Tonight I thought it would be interesting to talk about Charles Schulz and Brad Anderson and see if there wasn’t anything we could learn from our elders. Recently Peanuts turned 60 and Marmaduke, as I understand it, is in it’s 56th year. By my estimation this makes Marmaduke one of the longest running strips still drawn by it’s original creator. As stated in one of my previous posts I’ve been reading the Schulz biography. I also read a recent article (in the newspaper) about Anderson. One thing in particular that struck me about both cartoonists was that they started in an era when Cartoonists were held in high esteem. They themselves had such respect for the profession that they would usually wear business attire and work standard business hours whether at home or in a rented studio. I doubt highly that there are any web cartoonists out there in shirt and tie. It seems like such a crazy idea to our generation. Granted most web cartoonists have day jobs and their strips are drawn in and around their free time. Still I think we might learn a bit from our elders and try to lend as much professionalism as we can to the art form. I don’t know whether cartoonists, or any profession for that matter, will continue to embody the same kind of respect that they once did.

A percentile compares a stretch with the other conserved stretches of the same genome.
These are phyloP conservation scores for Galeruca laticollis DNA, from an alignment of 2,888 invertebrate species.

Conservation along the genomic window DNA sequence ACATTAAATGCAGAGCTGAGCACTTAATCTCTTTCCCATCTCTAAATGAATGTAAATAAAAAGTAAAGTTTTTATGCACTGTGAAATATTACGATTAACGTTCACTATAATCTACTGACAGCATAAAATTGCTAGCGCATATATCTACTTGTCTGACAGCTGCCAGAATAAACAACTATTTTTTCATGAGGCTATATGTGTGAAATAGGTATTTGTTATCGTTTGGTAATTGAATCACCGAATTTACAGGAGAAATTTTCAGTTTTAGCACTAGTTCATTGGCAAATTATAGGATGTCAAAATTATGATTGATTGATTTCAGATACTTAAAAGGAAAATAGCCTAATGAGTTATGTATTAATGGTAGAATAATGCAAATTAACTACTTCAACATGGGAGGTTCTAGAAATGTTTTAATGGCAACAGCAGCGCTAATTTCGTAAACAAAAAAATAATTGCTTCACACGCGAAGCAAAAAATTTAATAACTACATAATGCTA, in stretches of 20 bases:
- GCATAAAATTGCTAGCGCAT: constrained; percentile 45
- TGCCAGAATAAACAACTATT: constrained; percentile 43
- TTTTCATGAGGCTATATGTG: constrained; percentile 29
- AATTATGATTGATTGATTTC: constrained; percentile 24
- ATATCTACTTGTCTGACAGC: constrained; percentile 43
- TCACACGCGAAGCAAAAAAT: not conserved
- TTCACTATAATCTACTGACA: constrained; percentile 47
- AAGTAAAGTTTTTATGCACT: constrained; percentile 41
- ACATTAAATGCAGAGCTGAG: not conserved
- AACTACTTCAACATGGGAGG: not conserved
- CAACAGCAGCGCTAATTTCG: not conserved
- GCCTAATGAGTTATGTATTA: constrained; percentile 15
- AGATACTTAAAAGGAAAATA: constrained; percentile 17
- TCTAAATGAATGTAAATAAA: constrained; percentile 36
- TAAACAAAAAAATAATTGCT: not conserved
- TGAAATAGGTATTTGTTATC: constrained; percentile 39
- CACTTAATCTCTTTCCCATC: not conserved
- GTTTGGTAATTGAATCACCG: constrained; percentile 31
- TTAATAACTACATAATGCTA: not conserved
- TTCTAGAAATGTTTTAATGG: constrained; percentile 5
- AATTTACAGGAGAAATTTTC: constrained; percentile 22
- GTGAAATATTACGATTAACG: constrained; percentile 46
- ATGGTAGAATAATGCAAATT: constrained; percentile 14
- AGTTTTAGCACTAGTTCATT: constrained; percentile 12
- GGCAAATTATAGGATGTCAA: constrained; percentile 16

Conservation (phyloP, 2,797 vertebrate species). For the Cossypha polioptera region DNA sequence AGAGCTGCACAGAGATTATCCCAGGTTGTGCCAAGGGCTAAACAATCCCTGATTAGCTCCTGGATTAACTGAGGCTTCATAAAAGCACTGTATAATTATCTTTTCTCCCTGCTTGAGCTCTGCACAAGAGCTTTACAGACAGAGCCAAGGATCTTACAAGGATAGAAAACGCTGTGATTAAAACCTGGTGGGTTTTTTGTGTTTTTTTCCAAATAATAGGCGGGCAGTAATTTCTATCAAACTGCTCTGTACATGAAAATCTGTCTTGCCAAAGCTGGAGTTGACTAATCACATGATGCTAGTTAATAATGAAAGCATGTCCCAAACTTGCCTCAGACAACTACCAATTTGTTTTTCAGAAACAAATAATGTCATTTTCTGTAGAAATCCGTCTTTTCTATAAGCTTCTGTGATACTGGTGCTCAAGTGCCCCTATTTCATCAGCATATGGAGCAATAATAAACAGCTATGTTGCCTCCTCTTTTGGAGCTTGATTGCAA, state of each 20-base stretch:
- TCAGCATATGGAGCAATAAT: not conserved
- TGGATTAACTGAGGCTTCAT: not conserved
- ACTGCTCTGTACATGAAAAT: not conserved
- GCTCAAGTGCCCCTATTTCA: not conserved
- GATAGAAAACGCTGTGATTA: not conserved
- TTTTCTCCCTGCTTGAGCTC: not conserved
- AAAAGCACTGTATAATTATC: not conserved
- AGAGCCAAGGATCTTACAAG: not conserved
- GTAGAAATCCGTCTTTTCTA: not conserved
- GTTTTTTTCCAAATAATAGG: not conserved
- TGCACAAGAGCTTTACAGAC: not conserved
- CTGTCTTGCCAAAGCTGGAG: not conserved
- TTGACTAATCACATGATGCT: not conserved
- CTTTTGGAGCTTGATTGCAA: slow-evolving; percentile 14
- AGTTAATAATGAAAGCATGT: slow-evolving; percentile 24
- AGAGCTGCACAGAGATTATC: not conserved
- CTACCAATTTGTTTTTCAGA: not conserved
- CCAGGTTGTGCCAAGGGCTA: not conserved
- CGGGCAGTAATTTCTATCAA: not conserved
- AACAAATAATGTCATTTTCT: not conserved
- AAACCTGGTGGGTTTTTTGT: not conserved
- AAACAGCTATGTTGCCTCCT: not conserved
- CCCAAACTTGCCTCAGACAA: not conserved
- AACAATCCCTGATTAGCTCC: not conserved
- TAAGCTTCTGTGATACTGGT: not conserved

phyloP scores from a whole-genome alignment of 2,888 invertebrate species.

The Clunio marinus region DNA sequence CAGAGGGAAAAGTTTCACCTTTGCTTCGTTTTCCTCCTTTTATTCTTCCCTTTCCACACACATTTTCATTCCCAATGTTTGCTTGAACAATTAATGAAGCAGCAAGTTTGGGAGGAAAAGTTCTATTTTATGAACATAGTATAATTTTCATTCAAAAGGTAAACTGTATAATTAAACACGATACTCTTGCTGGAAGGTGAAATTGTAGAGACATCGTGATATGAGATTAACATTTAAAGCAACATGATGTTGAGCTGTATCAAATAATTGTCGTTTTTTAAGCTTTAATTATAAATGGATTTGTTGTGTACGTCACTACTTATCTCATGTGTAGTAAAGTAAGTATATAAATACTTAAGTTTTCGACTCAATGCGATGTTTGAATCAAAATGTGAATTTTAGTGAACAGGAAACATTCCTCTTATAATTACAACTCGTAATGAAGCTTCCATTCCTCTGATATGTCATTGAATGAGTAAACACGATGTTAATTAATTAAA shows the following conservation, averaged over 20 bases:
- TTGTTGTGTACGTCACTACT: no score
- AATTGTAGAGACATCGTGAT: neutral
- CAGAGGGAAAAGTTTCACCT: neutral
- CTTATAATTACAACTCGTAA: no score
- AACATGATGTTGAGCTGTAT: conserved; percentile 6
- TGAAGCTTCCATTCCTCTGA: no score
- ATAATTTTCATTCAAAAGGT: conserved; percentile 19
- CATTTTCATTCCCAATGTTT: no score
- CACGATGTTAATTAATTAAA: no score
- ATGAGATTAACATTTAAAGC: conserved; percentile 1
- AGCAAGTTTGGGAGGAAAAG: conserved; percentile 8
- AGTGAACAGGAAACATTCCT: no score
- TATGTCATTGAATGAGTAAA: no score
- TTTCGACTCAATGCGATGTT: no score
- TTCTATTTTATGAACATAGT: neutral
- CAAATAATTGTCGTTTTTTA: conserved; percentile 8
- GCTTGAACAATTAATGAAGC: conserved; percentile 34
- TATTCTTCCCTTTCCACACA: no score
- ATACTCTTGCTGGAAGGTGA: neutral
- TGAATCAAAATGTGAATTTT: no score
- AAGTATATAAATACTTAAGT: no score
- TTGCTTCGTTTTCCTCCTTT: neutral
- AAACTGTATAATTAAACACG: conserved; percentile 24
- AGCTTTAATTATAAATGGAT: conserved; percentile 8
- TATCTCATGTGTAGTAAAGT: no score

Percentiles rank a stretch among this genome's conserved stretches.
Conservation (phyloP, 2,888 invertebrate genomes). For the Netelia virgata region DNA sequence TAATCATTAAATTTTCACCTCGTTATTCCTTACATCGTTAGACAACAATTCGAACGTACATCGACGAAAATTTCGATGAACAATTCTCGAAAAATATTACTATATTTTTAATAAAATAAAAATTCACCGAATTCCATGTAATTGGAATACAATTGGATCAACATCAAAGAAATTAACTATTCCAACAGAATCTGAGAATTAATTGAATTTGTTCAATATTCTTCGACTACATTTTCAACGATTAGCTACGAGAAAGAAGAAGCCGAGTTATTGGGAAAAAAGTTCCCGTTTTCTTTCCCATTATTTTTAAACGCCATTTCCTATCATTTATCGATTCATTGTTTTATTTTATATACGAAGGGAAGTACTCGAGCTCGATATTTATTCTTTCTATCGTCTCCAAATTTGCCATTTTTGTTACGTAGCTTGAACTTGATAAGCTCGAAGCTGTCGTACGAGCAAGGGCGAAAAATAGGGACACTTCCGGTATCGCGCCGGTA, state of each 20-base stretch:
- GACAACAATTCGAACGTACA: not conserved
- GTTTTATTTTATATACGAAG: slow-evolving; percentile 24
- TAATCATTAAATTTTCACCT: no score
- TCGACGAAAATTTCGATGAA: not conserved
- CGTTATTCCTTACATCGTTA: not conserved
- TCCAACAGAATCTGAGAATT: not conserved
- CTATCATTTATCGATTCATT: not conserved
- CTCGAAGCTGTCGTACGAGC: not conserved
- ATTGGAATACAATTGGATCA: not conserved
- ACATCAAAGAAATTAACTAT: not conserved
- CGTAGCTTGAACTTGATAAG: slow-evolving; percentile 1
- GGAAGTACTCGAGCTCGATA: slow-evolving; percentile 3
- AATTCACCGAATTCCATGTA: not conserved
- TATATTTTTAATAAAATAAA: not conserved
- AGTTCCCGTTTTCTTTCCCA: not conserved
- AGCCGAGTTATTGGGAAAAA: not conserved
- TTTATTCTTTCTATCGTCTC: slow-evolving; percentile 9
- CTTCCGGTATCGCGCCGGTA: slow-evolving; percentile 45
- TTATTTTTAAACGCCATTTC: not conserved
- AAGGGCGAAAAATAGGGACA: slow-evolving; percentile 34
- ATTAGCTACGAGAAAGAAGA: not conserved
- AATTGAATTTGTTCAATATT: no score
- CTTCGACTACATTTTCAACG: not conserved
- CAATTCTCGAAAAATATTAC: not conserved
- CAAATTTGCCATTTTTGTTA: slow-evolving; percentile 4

Gone are the Walter Cronkites, the Ed Sullivans and the Charles Schulzs. In the past with limited venues for news and entertainment one man’s vision could affect millions of people at the same time. Nowadays with so many options available to us there is no one source or unique vision that captivates the country as a whole unless you Dance with the Stars or fight with the blue cat people on Pandora in 3D. Is that a bad thing or a good thing? I’m not sure but it seems to make it difficult to cut through the chatter and for quality to overcome quantity. I have no idea what any of this means to web comics but at the very least I think it means we need to accept that we most likely will never have mass appeal like our predecessors. Some web cartoonists relish that idea and love speaking to a particular audience without any form of censorship or boundaries set in-between. There still are a few of us however, that long for the days gone by when there was an opportunity to entertain an entire country as a whole. It’s ironic isn’t it? The web while making it possible to reach millions also makes it virtually impossible.